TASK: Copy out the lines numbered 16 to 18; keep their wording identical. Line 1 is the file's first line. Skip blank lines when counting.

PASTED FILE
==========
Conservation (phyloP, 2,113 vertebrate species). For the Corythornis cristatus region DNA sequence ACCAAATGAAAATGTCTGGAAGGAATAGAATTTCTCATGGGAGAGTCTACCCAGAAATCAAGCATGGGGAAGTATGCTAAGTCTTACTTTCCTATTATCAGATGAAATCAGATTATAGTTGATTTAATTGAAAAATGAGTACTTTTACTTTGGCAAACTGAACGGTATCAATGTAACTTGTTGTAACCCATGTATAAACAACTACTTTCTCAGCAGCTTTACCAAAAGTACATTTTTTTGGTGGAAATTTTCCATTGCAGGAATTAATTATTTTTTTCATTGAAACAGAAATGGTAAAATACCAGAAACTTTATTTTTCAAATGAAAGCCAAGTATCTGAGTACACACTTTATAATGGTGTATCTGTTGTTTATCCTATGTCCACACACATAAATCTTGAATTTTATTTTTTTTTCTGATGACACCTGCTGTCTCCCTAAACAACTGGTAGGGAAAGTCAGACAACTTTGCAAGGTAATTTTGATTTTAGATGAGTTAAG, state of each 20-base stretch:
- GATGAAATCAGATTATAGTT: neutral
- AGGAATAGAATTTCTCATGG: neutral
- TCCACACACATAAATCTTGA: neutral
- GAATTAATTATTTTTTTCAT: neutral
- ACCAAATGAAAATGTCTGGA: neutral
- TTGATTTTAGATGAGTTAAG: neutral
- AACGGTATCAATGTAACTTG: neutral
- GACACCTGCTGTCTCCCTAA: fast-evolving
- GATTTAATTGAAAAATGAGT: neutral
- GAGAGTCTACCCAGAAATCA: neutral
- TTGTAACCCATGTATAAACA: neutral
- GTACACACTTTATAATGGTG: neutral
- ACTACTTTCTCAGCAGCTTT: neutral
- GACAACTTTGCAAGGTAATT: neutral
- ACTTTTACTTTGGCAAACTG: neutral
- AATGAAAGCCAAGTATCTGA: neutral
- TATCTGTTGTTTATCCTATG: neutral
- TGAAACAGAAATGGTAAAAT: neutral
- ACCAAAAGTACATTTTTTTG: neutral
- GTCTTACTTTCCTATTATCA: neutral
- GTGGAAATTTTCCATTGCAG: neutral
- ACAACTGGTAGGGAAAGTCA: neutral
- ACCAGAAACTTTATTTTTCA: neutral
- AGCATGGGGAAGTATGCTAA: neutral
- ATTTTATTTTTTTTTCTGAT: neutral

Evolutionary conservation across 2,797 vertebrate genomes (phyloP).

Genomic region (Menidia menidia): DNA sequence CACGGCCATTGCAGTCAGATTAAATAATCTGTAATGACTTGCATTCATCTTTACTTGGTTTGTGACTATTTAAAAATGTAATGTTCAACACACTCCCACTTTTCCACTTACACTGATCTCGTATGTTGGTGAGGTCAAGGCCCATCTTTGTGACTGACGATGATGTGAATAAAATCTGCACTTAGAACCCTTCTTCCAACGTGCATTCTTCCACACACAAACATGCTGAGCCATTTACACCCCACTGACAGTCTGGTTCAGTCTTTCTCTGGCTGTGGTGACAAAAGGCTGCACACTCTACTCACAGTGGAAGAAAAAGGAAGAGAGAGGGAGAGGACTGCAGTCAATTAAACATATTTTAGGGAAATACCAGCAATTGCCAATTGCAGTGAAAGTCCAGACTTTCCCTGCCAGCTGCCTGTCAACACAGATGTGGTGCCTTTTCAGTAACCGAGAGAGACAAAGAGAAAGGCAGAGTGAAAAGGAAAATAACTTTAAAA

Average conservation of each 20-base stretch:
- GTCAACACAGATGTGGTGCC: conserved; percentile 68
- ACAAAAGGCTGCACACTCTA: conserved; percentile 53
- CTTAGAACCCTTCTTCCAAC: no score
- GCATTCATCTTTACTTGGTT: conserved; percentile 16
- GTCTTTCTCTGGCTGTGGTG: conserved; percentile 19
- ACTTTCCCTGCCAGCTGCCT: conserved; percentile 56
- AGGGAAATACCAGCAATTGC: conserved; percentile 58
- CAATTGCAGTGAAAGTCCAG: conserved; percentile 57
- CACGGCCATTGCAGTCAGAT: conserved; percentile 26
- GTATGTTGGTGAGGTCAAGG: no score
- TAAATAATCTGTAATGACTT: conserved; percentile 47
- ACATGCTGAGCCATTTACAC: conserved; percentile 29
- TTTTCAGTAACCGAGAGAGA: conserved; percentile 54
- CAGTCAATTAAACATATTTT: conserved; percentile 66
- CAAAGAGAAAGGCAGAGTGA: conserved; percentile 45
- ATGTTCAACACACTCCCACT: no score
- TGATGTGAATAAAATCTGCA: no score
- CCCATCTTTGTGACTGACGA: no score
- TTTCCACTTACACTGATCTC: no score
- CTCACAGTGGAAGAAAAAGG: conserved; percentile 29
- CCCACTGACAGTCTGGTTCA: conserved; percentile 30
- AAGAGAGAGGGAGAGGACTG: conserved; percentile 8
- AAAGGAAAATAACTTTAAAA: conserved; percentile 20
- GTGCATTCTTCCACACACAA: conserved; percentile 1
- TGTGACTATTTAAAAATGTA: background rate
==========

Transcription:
- ACTTTTACTTTGGCAAACTG: neutral
- AATGAAAGCCAAGTATCTGA: neutral
- TATCTGTTGTTTATCCTATG: neutral